On October 15 Charles Bellinger Stewart wrote to Austin that Smith had learned that the troops of Gen. Martín Perfecto de Cos were "disaffected to the cause which they are serving." Stewart assured Austin that he knew Smith well and found him to be "perfectly disinterested" and trustworthy "to any extent his abilities and infirmity may warrant." After reporting to Richard R. Royall, president of the council at San Felipe, who found him to be "very importantly useful," Smith returned to Austin's army and took part in the battle of Concepción on October 28, 1835. He was responsible for the discovery of the Mexican supply train involved in the Grass Fight. During the siege of Bexar Smith guided Col. Francis Johnson's men into the town. On December 8 he was wounded on top of the Veramendi Palace at almost the same moment that Benjamin R. Milam was killed at its door. Smith, whom Governor Henry Smith called "well known to the army for his vigilance and meritorious acts," remained with the army despite his severe wounds, "as his services as a spy cannot well be dispensed with."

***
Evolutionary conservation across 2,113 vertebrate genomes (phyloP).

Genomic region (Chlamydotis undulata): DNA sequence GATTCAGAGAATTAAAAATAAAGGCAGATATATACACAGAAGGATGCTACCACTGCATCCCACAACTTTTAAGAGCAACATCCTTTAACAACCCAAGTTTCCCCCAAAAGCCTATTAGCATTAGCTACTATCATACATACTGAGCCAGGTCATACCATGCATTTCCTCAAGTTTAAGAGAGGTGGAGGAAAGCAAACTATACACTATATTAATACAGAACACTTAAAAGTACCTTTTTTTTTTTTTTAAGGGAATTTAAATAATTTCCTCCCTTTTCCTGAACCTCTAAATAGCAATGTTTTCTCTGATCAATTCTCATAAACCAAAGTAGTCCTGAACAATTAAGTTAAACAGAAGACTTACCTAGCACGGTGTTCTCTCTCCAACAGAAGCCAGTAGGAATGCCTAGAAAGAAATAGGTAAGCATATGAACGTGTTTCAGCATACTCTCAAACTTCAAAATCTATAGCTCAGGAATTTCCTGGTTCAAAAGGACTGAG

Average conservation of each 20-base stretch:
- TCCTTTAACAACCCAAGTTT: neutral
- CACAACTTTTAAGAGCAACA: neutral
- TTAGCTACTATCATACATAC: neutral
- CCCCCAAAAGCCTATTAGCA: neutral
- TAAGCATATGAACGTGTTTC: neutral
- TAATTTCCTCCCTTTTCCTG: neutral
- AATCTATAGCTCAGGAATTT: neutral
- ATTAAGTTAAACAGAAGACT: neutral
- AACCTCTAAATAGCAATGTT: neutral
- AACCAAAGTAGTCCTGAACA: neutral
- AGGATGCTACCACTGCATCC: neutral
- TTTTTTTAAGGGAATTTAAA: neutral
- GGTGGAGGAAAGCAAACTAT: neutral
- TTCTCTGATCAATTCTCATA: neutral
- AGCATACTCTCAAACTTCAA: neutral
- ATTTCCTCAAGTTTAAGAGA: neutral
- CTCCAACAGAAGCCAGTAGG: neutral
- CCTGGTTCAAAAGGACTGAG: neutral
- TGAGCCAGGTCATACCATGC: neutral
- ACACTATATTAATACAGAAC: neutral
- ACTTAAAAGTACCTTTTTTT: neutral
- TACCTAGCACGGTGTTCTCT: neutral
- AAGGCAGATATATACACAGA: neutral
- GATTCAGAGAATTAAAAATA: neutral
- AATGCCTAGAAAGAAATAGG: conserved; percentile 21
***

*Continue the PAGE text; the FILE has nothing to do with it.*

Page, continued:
After regaining his health, Smith served as a messenger for William B. Travis, who considered him "the Bravest of the Brave in the cause of Texas." Smith carried Travis's letter from the Alamo on February 15, 1836. On March 13 Gen. Sam Houston dispatched Smith and Henry Karnes back to San Antonio to learn the status of the Alamo garrison. "If living," Houston reported to Thomas Jefferson Rusk, Smith would return with "the truth and all important news." Smith returned with Susanna W. and Angelina E. Dickinson. Houston first assigned Smith to the cavalry but later placed him in charge of recruits with the rank of captain. During the San Jacinto campaign he captured a Mexican courier bearing important dispatches to Antonio López de Santa Anna, and on April 21, 1836, Smith and Houston requisitioned "one or more axes," with which Houston ordered Smith to destroy Vince's Bridge, reportedly to prevent the retreat of the Mexican army. Smith accomplished the mission and reported to Houston before the battle of San Jacinto. It was to Smith that Houston entrusted Santa Anna's order to Gen. Vicente Filisola to evacuate Texas.